RFamily: Melody Winters, American Sign Language Interpreter
Some of our teachers do their best work in found moments. On the walk to the auditorium, they ask children to recite dates of historical events. While students wait in line for the bathroom, they casually review math facts. Exit-pass questions are lobbed as scholars slide into the controlled chaos of a class change.
For most, it’s a great “dipstick” technique to assess student knowledge and spot-remediate after lessons or before tests. But with 13 years’ worth of those found moments, Melody Winters helped build a bridge to another world. Now, the amazing RPS senior she has served since kindergarten as an American Sign Language interpreter is preparing to cross it.
“The Deaf only get the information given directly to them,” Winters said in the mostly quiet first-floor hallway in Open High School. “They don’t get overheard conversations.”
That includes televisions absently playing that draw your attention when you hear something interesting to you, nearby discussions, and many more information pipelines most take for granted. As a result, she explained, Deaf students often have more gaps in cultural knowledge and vocabulary from the beginning to the end of their academic careers. But for 13 years, Winters has used all of those found moments at bus stops, in lunch lines, at water fountains, and more to fill in those gaps for Jocelyn, serving as a cultural mediator to help level her playing field.
In a quiet corner of the bustling art studio at Open High School, ranked the fourth-best public high school in the state, the 17-year-old senior carved away. She manipulated the space and plane of a plaster sculpture to create different perspectives as the piece is viewed from different angles. There will be more than meets the eye when Jocelyn is done.
“In third grade, I remember seeing a picture of the Mona Lisa and I thought ‘Why?’” Jocelyn signed through Winters.
She explained that she wanted to know what made it famous, how it could have been done without modern technology, and who the artist was. The flood of curiosity over da Vinci’s masterpiece inspired her own journey into art. In school, she works to create the portfolio she will submit for AP credits in 3D Art. At home, she pursues her real passion– computerized animation. She loves anime, and is replicating Japanese-style characters and creating her own more Americanized versions using Clip Studio Paint. She hopes to take it to the next level in college, where she plans to major in animation, graphic design, or another study of computer-based art.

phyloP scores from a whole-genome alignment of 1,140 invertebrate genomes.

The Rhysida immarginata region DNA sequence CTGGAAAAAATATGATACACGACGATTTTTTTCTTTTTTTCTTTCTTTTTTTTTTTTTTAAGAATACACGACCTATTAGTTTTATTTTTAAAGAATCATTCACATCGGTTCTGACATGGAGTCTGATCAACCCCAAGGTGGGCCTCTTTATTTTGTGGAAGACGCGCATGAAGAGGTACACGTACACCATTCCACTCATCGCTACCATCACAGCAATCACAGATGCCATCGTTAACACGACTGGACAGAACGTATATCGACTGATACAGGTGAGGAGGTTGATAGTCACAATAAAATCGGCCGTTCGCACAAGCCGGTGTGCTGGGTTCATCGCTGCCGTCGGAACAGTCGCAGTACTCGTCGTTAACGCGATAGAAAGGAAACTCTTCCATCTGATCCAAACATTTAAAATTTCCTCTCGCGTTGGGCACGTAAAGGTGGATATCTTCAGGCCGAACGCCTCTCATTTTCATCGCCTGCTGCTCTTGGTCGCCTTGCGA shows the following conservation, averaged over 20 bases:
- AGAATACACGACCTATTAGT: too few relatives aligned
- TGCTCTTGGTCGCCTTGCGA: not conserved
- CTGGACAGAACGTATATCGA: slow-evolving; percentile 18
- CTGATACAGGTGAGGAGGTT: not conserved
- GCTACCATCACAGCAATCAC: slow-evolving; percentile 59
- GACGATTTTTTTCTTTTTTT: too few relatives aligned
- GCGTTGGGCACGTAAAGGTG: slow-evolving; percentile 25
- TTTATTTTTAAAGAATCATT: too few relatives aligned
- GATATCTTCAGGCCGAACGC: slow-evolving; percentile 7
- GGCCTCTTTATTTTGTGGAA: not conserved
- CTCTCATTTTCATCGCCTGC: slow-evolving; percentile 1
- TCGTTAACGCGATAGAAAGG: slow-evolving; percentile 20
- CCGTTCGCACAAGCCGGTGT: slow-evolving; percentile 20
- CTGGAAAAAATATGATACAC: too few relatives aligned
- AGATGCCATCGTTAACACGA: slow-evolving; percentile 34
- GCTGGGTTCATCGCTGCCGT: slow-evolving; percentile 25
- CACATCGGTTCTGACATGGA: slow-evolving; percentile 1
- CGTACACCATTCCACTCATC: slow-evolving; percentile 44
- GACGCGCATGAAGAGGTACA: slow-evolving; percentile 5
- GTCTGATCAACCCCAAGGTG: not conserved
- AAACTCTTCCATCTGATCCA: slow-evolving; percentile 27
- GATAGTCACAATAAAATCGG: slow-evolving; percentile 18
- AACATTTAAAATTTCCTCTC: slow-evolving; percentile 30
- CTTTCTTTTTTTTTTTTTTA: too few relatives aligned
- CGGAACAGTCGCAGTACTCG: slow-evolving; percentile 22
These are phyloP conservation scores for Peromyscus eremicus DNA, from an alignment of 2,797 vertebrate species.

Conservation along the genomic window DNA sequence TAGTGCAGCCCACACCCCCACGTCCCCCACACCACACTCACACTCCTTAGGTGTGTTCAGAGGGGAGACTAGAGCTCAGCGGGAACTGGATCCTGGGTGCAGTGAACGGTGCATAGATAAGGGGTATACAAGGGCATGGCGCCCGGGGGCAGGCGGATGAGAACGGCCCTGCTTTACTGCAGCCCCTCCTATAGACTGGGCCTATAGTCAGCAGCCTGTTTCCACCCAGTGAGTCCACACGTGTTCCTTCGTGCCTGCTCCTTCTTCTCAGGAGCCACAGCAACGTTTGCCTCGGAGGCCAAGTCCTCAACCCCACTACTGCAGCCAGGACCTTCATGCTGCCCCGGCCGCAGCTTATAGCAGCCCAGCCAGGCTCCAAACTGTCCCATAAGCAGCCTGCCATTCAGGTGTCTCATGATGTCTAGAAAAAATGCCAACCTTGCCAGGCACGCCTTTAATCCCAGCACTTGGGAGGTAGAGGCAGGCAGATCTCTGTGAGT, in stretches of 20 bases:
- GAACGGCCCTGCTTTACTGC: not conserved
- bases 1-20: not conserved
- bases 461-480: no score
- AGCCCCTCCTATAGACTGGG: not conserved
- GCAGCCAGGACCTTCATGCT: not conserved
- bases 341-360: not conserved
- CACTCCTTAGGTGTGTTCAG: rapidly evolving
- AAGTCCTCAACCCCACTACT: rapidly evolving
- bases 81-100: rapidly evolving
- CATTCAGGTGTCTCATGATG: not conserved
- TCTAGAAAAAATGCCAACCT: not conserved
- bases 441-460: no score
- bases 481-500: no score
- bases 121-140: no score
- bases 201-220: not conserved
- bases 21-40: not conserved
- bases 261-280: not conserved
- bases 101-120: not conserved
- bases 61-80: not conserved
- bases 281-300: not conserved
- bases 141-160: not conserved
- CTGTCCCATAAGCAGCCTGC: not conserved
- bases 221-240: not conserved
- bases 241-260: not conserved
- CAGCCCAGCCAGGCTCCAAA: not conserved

She’s narrowed down her choices to Gallaudet University and Rochester Institute of Technology, two of the nation’s premier schools for the Deaf. Either way, for the first time, she will find herself not in the world of the hearing, but in the world of the Deaf.
“Eventually, most Deaf people– children or adults– find their way to the Deaf community, and that defines them socially,” Winters explained, adding that before high school, Jocelyn chose to stay in RPS instead of transferring to a school for the Deaf.
“I know that in the future, I’ll be around Deaf people,” Jocelyn signed. “I wanted to get my education first. That was my decision.”
In the meantime, through her interests, she has made Deaf friends, and those connections are a key part of her everyday life.
“My friends are far away, but I can just open the computer and they feel much closer,” she signed. “Reading, drawing, writing, socializing and chatting with my Deaf friends– that’s pretty much what I do.”
Winters has been a great supporter of those relationships.
“It’s hard to be The Only,” she said. “Deaf kids need each other.”
Her understanding and compassion has helped the pair grow close, but it hasn’t always been so easy for them to connect. In fact, their introductory meeting was an absolute failure.
“She kicked me in the shin, ran out of the kindergarten room, and screamed ‘No!’” Winters recalled.
Jocelyn laughed out loud at the memory, remembering it the same way.
“She was dressed all fancy,” Jocelyn signed. “I was transitioning from preschool and I thought she would somehow keep me from learning.”
Winters, who was herself transitioning from high school to elementary students, said she bounced back from the incident, learned to dress down and drink coffee to keep on her A-game earlier in the morning, and applied solid instructional strategies to ensure that Jocelyn would not only learn, but that she would also have fun doing it.
Winters recognized both Jocelyn’s tremendous appetite for knowledge and the potential for her deafness to leave her feeling isolated. In addition to teaching her classmates some sign language, she chose to focus on building a love of books as a way to satisfy both needs.